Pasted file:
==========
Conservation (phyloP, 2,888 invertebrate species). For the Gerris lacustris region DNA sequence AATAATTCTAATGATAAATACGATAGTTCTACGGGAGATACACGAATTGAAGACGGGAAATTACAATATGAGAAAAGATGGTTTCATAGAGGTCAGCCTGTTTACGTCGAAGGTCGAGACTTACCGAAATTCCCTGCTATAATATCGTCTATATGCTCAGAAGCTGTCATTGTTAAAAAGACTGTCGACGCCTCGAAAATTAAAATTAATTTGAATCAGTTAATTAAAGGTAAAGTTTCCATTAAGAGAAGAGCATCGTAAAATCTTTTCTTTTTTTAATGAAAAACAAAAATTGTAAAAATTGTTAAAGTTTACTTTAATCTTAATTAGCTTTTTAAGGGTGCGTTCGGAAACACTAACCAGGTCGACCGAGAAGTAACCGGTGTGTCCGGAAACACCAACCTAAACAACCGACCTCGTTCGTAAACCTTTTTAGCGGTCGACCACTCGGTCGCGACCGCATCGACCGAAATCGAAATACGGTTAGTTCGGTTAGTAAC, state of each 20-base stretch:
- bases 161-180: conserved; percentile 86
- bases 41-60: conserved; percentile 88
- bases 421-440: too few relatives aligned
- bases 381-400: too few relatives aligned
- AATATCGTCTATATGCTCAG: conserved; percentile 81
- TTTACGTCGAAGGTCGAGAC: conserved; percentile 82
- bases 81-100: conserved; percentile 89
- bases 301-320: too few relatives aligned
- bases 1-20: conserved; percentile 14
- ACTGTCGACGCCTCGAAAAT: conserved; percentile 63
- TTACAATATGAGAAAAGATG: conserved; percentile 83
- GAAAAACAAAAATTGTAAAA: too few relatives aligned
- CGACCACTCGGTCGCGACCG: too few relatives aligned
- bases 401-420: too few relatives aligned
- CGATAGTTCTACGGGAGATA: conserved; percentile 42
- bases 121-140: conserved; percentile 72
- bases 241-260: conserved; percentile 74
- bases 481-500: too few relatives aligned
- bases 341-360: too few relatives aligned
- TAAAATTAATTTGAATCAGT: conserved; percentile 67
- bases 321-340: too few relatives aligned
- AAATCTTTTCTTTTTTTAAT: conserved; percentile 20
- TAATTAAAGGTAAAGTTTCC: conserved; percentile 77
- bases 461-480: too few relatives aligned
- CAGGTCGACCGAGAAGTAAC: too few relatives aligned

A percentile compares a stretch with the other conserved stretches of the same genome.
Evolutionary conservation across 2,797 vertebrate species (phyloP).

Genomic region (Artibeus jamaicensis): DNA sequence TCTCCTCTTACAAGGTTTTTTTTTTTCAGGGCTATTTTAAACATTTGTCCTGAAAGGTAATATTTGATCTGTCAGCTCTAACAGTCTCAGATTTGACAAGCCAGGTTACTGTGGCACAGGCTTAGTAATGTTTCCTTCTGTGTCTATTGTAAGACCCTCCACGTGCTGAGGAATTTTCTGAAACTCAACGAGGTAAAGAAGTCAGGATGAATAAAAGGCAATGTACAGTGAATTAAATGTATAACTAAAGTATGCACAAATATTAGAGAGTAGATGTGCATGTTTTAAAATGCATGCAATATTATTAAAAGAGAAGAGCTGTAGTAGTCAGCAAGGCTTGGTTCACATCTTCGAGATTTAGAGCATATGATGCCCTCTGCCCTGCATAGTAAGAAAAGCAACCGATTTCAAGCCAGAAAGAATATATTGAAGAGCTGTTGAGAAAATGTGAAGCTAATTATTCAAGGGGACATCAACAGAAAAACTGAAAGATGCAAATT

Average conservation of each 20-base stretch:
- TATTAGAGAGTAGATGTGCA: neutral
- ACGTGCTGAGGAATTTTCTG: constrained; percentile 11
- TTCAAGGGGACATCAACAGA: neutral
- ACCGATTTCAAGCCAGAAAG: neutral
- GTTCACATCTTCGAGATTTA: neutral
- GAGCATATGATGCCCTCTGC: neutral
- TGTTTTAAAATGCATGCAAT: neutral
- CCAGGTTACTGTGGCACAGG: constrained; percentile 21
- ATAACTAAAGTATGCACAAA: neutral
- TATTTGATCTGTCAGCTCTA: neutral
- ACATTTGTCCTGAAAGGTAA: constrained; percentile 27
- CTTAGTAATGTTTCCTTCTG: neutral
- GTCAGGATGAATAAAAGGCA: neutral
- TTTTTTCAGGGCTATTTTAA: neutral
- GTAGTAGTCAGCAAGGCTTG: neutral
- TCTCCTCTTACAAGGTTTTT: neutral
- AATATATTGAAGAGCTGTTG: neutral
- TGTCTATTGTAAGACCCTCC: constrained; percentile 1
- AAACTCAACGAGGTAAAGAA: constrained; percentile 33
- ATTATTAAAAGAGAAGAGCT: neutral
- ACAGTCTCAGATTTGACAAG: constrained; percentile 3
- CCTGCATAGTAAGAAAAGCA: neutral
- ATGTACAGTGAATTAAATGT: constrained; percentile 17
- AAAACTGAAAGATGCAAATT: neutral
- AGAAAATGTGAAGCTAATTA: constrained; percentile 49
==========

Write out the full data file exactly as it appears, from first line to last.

Conservation (phyloP, 2,888 invertebrate species). For the Gerris lacustris region DNA sequence AATAATTCTAATGATAAATACGATAGTTCTACGGGAGATACACGAATTGAAGACGGGAAATTACAATATGAGAAAAGATGGTTTCATAGAGGTCAGCCTGTTTACGTCGAAGGTCGAGACTTACCGAAATTCCCTGCTATAATATCGTCTATATGCTCAGAAGCTGTCATTGTTAAAAAGACTGTCGACGCCTCGAAAATTAAAATTAATTTGAATCAGTTAATTAAAGGTAAAGTTTCCATTAAGAGAAGAGCATCGTAAAATCTTTTCTTTTTTTAATGAAAAACAAAAATTGTAAAAATTGTTAAAGTTTACTTTAATCTTAATTAGCTTTTTAAGGGTGCGTTCGGAAACACTAACCAGGTCGACCGAGAAGTAACCGGTGTGTCCGGAAACACCAACCTAAACAACCGACCTCGTTCGTAAACCTTTTTAGCGGTCGACCACTCGGTCGCGACCGCATCGACCGAAATCGAAATACGGTTAGTTCGGTTAGTAAC, state of each 20-base stretch:
- bases 161-180: conserved; percentile 86
- bases 41-60: conserved; percentile 88
- bases 421-440: too few relatives aligned
- bases 381-400: too few relatives aligned
- AATATCGTCTATATGCTCAG: conserved; percentile 81
- TTTACGTCGAAGGTCGAGAC: conserved; percentile 82
- bases 81-100: conserved; percentile 89
- bases 301-320: too few relatives aligned
- bases 1-20: conserved; percentile 14
- ACTGTCGACGCCTCGAAAAT: conserved; percentile 63
- TTACAATATGAGAAAAGATG: conserved; percentile 83
- GAAAAACAAAAATTGTAAAA: too few relatives aligned
- CGACCACTCGGTCGCGACCG: too few relatives aligned
- bases 401-420: too few relatives aligned
- CGATAGTTCTACGGGAGATA: conserved; percentile 42
- bases 121-140: conserved; percentile 72
- bases 241-260: conserved; percentile 74
- bases 481-500: too few relatives aligned
- bases 341-360: too few relatives aligned
- TAAAATTAATTTGAATCAGT: conserved; percentile 67
- bases 321-340: too few relatives aligned
- AAATCTTTTCTTTTTTTAAT: conserved; percentile 20
- TAATTAAAGGTAAAGTTTCC: conserved; percentile 77
- bases 461-480: too few relatives aligned
- CAGGTCGACCGAGAAGTAAC: too few relatives aligned

A percentile compares a stretch with the other conserved stretches of the same genome.
Evolutionary conservation across 2,797 vertebrate species (phyloP).

Genomic region (Artibeus jamaicensis): DNA sequence TCTCCTCTTACAAGGTTTTTTTTTTTCAGGGCTATTTTAAACATTTGTCCTGAAAGGTAATATTTGATCTGTCAGCTCTAACAGTCTCAGATTTGACAAGCCAGGTTACTGTGGCACAGGCTTAGTAATGTTTCCTTCTGTGTCTATTGTAAGACCCTCCACGTGCTGAGGAATTTTCTGAAACTCAACGAGGTAAAGAAGTCAGGATGAATAAAAGGCAATGTACAGTGAATTAAATGTATAACTAAAGTATGCACAAATATTAGAGAGTAGATGTGCATGTTTTAAAATGCATGCAATATTATTAAAAGAGAAGAGCTGTAGTAGTCAGCAAGGCTTGGTTCACATCTTCGAGATTTAGAGCATATGATGCCCTCTGCCCTGCATAGTAAGAAAAGCAACCGATTTCAAGCCAGAAAGAATATATTGAAGAGCTGTTGAGAAAATGTGAAGCTAATTATTCAAGGGGACATCAACAGAAAAACTGAAAGATGCAAATT

Average conservation of each 20-base stretch:
- TATTAGAGAGTAGATGTGCA: neutral
- ACGTGCTGAGGAATTTTCTG: constrained; percentile 11
- TTCAAGGGGACATCAACAGA: neutral
- ACCGATTTCAAGCCAGAAAG: neutral
- GTTCACATCTTCGAGATTTA: neutral
- GAGCATATGATGCCCTCTGC: neutral
- TGTTTTAAAATGCATGCAAT: neutral
- CCAGGTTACTGTGGCACAGG: constrained; percentile 21
- ATAACTAAAGTATGCACAAA: neutral
- TATTTGATCTGTCAGCTCTA: neutral
- ACATTTGTCCTGAAAGGTAA: constrained; percentile 27
- CTTAGTAATGTTTCCTTCTG: neutral
- GTCAGGATGAATAAAAGGCA: neutral
- TTTTTTCAGGGCTATTTTAA: neutral
- GTAGTAGTCAGCAAGGCTTG: neutral
- TCTCCTCTTACAAGGTTTTT: neutral
- AATATATTGAAGAGCTGTTG: neutral
- TGTCTATTGTAAGACCCTCC: constrained; percentile 1
- AAACTCAACGAGGTAAAGAA: constrained; percentile 33
- ATTATTAAAAGAGAAGAGCT: neutral
- ACAGTCTCAGATTTGACAAG: constrained; percentile 3
- CCTGCATAGTAAGAAAAGCA: neutral
- ATGTACAGTGAATTAAATGT: constrained; percentile 17
- AAAACTGAAAGATGCAAATT: neutral
- AGAAAATGTGAAGCTAATTA: constrained; percentile 49